The kick you get out of hunting and shooting your rifle or shotgun should be the enjoyment of shooting, not the recoil. If a rifle or a shotgun unleashes a strong recoil each time you pull the trigger, it can affect your accuracy and reduce the enjoyment of shooting as well as bruise your shoulder. It may even discourage a new shooter from learning to use firearms.

Recoil is the result of the gases created from the explosion of gunpowder that propels the bullet. The explosion in the chamber causes the bullet to go in one direction, while the recoil is what happens when the gases flow backwards in the chamber as the bullet leaves the barrel.

To reduce recoil, normal solutions include increasing the weight of the gun, providing some padding on the stock, and reducing the force of the gaseous explosion.

Aside from a shoulder pad on your vest or jacket, there are a number of additional recoil reducing pads on the market that are fairly inexpensive. As the pad compresses under the recoil, it turns the sharp jab into more of a push. Some are worn on your shoulder. Others are mounted on the stock of the shotgun or rifle.

Some new guns come with recoil pads already on the stock. Others come separately and are installed on the butt by a gunsmith, or someone else who knows how to insure the pad will not affect your accuracy.

If you want to shop for a recoil pad, Randy Wakeman’s review article at is a good place to develop criteria for making a purchase.

Thick, spongy recoil pads obviously do a better job of absorbing the impact than thin hard ones, but there is a price. As the recoil pad compresses, it permits the comb of the stock to move rearward along the cheekbone, sometimes resulting in a black eye or bloody nose.

The Sako 75 rifle comes with a recoil pad already installed.
The Sako 75 rifle comes with a recoil pad already installed.

One way to prevent this is to have your gunstock custom fitted by cutting the stock to a certain length as well as adding a recoil pad. The gun will feel like an extension of your arms. The fitting will also improve your scores.

An example of a master fitter is Ed Aubert in California, who lives adjacent to the largest saltwater estuary in the world, the Suisun Marsh. Ed has been fitting gunstocks for over 50 years. He began with Abercrombie and Fitch. Then he did custom fitting work for Beretta, and finally went on his own. His clients have included John Wayne, Bing Crosby, Andy Devine, and Robert Stack.

Why have your stock fitted? “If you paid a thousand dollars for a suit, you’d want it fitted wouldn’t you?” Ed replied. “One thirty-second of an inch can throw you off at least four feet at 40 yards,” he said.

Another recoil reduction aid is a muzzle brake—a ventilated steel tube bored a little larger than the groove diameter of the barrel that is screwed into the end of the barrel. A brake adds a couple of inches of length to the barrel.

There is no change in a rifle’s ballistics with a muzzle brake. It works by releasing gas sideways. Accubrake, Magna-brake, Recoil Reducer, and BOSS are some popular muzzle brakes. They all claim a 40 to 50 percent reduction in recoil.

There are two considerations with a muzzle brake. The first is adapting your rifle to handle the brake, which is going to cost a couple bucks, and requires a gunsmith to make the adaptations.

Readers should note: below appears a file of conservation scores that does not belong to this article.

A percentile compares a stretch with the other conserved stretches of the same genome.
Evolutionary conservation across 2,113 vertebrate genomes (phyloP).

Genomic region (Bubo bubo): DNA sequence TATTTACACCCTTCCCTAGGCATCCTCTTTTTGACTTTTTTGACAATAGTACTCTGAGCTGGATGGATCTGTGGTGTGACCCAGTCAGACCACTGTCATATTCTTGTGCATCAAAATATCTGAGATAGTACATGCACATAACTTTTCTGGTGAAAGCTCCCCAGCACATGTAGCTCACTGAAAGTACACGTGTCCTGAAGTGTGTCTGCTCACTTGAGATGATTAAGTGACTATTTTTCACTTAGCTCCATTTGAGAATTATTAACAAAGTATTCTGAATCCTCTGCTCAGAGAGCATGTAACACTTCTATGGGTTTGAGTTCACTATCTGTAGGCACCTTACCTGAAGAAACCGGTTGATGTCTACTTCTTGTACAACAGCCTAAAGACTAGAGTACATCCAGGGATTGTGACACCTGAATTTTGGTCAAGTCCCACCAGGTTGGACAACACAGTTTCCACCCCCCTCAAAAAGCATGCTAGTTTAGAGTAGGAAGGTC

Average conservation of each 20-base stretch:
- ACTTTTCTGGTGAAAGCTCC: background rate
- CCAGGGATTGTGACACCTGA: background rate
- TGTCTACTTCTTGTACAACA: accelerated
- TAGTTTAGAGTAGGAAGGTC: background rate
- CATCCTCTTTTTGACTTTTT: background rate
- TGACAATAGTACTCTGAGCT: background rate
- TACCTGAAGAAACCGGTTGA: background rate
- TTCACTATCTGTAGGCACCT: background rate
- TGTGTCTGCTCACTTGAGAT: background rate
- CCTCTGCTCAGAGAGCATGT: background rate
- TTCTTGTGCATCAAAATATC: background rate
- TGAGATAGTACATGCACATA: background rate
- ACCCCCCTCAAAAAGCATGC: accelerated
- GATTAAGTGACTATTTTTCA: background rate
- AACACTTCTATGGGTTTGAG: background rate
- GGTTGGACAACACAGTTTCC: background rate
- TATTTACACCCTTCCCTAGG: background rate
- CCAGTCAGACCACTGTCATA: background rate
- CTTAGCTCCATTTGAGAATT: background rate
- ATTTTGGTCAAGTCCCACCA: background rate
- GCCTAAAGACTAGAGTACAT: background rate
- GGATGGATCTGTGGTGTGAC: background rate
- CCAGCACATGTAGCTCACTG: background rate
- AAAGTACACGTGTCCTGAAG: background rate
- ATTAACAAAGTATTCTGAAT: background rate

The second is noise. Venting the gas sideways as it leaves the barrel is going to mean a louder report. You should always wear ear protection when shooting anyways, and if you’re using a muzzle brake, you should use the best you can afford at all times for your ears’ sake.

Reducing the powder in a shell also results in recoil reduction, but it also can affect trajectory and power. Remington Managed Recoil ammunition has changed my shooting. A Remington Managed Recoil 7mm Magnum cartridge with a 140-grain load performs the same as regular loads out to 200 yards with half the recoil. The key is a new specialized bullet. No need to lengthen the stock, change the weight of the gun, or shell out any money for gunsmiths. Federal also makes low-recoil loads for rifles and shotguns.

Remington uses special lighter bullets at standard velocity to cut down recoil, while Federal chose to keep bullet weights about the same while reducing velocity. If you’re a long-shot guy, you may want to find some other way to manage recoil rather than these new loads. For both brands, out to 150 yards there is no difference in accuracy between normal loads and the new.

Images by James Swan

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One thought on “Recoil Reduction Strategies

  1. I
    have found that recoil reducers installed in the fore stock and the butt stock
    along with magnaporting help me more than anything. With the Benelli shot gun
    recoil reducers (410 or 20 gauge) the recoil is reduced by 20% and magnaporting
    reduces recoil and muzzle rise both. The Benelli reducers are small steel container
    with lead balls in an oil or mercury bath. You can adjust the placement in the
    fore stock forward and back to help with muzzle rise. You can also adjust the
    angle of the reducer in the butt stock to reduce how hard the butt stock hits
    you in the cheek. I shoot a 338-378 Weatherby and a custom 340 Nitro Express.
    With the reduction done as above I can shoot these all day long and not feel it
    the next day. I worked with a local gun shop on the first one with a total cost of just under $500. The second one I did myself with a total cost of $90

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